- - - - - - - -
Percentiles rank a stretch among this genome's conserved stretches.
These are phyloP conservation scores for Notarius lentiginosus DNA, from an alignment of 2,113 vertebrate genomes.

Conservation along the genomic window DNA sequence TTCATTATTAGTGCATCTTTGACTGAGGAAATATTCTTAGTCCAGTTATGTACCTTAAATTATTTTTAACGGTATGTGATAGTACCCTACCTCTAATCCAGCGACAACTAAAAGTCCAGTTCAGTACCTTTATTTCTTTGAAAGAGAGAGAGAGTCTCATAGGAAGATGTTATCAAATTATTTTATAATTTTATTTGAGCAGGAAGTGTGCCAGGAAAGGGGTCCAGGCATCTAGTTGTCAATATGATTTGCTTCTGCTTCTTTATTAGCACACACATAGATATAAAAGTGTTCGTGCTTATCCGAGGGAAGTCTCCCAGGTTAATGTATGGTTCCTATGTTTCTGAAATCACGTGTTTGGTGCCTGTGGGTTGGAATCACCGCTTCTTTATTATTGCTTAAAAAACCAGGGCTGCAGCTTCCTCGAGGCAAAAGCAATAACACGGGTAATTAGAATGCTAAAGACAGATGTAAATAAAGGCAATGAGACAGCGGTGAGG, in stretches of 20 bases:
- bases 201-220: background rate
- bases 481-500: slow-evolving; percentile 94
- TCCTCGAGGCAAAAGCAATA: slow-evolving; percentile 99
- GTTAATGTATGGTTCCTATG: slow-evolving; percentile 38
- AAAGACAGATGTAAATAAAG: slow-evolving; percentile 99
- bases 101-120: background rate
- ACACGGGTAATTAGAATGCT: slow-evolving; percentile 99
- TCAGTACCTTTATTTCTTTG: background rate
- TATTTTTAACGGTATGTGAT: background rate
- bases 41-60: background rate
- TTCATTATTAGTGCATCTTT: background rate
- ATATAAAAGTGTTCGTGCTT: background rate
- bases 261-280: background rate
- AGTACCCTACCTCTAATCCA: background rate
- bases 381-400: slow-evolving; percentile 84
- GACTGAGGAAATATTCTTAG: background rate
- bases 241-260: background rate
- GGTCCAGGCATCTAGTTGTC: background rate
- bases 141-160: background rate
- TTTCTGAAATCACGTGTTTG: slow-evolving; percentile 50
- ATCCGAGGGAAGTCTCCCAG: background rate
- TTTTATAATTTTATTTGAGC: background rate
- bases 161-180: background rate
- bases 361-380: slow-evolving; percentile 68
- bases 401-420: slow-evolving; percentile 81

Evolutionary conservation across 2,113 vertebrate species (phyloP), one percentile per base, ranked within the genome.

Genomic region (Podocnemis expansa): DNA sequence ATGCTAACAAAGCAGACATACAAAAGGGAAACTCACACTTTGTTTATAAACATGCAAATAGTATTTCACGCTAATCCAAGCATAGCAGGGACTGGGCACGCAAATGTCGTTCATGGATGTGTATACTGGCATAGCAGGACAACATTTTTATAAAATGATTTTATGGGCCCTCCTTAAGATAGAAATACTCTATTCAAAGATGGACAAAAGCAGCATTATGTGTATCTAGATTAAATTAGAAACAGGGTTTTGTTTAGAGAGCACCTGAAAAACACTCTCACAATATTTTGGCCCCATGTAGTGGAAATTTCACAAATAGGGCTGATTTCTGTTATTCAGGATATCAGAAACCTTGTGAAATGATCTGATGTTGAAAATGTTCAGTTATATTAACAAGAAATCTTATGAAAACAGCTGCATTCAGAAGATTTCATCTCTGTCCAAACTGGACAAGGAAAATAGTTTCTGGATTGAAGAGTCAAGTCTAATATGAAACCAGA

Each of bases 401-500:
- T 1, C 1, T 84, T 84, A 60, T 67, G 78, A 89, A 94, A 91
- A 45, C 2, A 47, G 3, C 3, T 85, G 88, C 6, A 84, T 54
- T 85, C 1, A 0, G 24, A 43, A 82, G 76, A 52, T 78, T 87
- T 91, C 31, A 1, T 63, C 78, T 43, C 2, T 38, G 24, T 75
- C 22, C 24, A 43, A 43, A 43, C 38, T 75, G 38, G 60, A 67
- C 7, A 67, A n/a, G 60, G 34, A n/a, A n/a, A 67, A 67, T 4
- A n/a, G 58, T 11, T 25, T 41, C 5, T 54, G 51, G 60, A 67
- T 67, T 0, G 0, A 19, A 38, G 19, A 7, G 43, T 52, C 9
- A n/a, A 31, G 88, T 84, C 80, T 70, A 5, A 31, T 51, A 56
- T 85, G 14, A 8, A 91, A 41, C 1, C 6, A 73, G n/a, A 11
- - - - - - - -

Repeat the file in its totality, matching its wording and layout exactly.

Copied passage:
Percentiles rank a stretch among this genome's conserved stretches.
These are phyloP conservation scores for Notarius lentiginosus DNA, from an alignment of 2,113 vertebrate genomes.

Conservation along the genomic window DNA sequence TTCATTATTAGTGCATCTTTGACTGAGGAAATATTCTTAGTCCAGTTATGTACCTTAAATTATTTTTAACGGTATGTGATAGTACCCTACCTCTAATCCAGCGACAACTAAAAGTCCAGTTCAGTACCTTTATTTCTTTGAAAGAGAGAGAGAGTCTCATAGGAAGATGTTATCAAATTATTTTATAATTTTATTTGAGCAGGAAGTGTGCCAGGAAAGGGGTCCAGGCATCTAGTTGTCAATATGATTTGCTTCTGCTTCTTTATTAGCACACACATAGATATAAAAGTGTTCGTGCTTATCCGAGGGAAGTCTCCCAGGTTAATGTATGGTTCCTATGTTTCTGAAATCACGTGTTTGGTGCCTGTGGGTTGGAATCACCGCTTCTTTATTATTGCTTAAAAAACCAGGGCTGCAGCTTCCTCGAGGCAAAAGCAATAACACGGGTAATTAGAATGCTAAAGACAGATGTAAATAAAGGCAATGAGACAGCGGTGAGG, in stretches of 20 bases:
- bases 201-220: background rate
- bases 481-500: slow-evolving; percentile 94
- TCCTCGAGGCAAAAGCAATA: slow-evolving; percentile 99
- GTTAATGTATGGTTCCTATG: slow-evolving; percentile 38
- AAAGACAGATGTAAATAAAG: slow-evolving; percentile 99
- bases 101-120: background rate
- ACACGGGTAATTAGAATGCT: slow-evolving; percentile 99
- TCAGTACCTTTATTTCTTTG: background rate
- TATTTTTAACGGTATGTGAT: background rate
- bases 41-60: background rate
- TTCATTATTAGTGCATCTTT: background rate
- ATATAAAAGTGTTCGTGCTT: background rate
- bases 261-280: background rate
- AGTACCCTACCTCTAATCCA: background rate
- bases 381-400: slow-evolving; percentile 84
- GACTGAGGAAATATTCTTAG: background rate
- bases 241-260: background rate
- GGTCCAGGCATCTAGTTGTC: background rate
- bases 141-160: background rate
- TTTCTGAAATCACGTGTTTG: slow-evolving; percentile 50
- ATCCGAGGGAAGTCTCCCAG: background rate
- TTTTATAATTTTATTTGAGC: background rate
- bases 161-180: background rate
- bases 361-380: slow-evolving; percentile 68
- bases 401-420: slow-evolving; percentile 81

Evolutionary conservation across 2,113 vertebrate species (phyloP), one percentile per base, ranked within the genome.

Genomic region (Podocnemis expansa): DNA sequence ATGCTAACAAAGCAGACATACAAAAGGGAAACTCACACTTTGTTTATAAACATGCAAATAGTATTTCACGCTAATCCAAGCATAGCAGGGACTGGGCACGCAAATGTCGTTCATGGATGTGTATACTGGCATAGCAGGACAACATTTTTATAAAATGATTTTATGGGCCCTCCTTAAGATAGAAATACTCTATTCAAAGATGGACAAAAGCAGCATTATGTGTATCTAGATTAAATTAGAAACAGGGTTTTGTTTAGAGAGCACCTGAAAAACACTCTCACAATATTTTGGCCCCATGTAGTGGAAATTTCACAAATAGGGCTGATTTCTGTTATTCAGGATATCAGAAACCTTGTGAAATGATCTGATGTTGAAAATGTTCAGTTATATTAACAAGAAATCTTATGAAAACAGCTGCATTCAGAAGATTTCATCTCTGTCCAAACTGGACAAGGAAAATAGTTTCTGGATTGAAGAGTCAAGTCTAATATGAAACCAGA

Each of bases 401-500:
- T 1, C 1, T 84, T 84, A 60, T 67, G 78, A 89, A 94, A 91
- A 45, C 2, A 47, G 3, C 3, T 85, G 88, C 6, A 84, T 54
- T 85, C 1, A 0, G 24, A 43, A 82, G 76, A 52, T 78, T 87
- T 91, C 31, A 1, T 63, C 78, T 43, C 2, T 38, G 24, T 75
- C 22, C 24, A 43, A 43, A 43, C 38, T 75, G 38, G 60, A 67
- C 7, A 67, A n/a, G 60, G 34, A n/a, A n/a, A 67, A 67, T 4
- A n/a, G 58, T 11, T 25, T 41, C 5, T 54, G 51, G 60, A 67
- T 67, T 0, G 0, A 19, A 38, G 19, A 7, G 43, T 52, C 9
- A n/a, A 31, G 88, T 84, C 80, T 70, A 5, A 31, T 51, A 56
- T 85, G 14, A 8, A 91, A 41, C 1, C 6, A 73, G n/a, A 11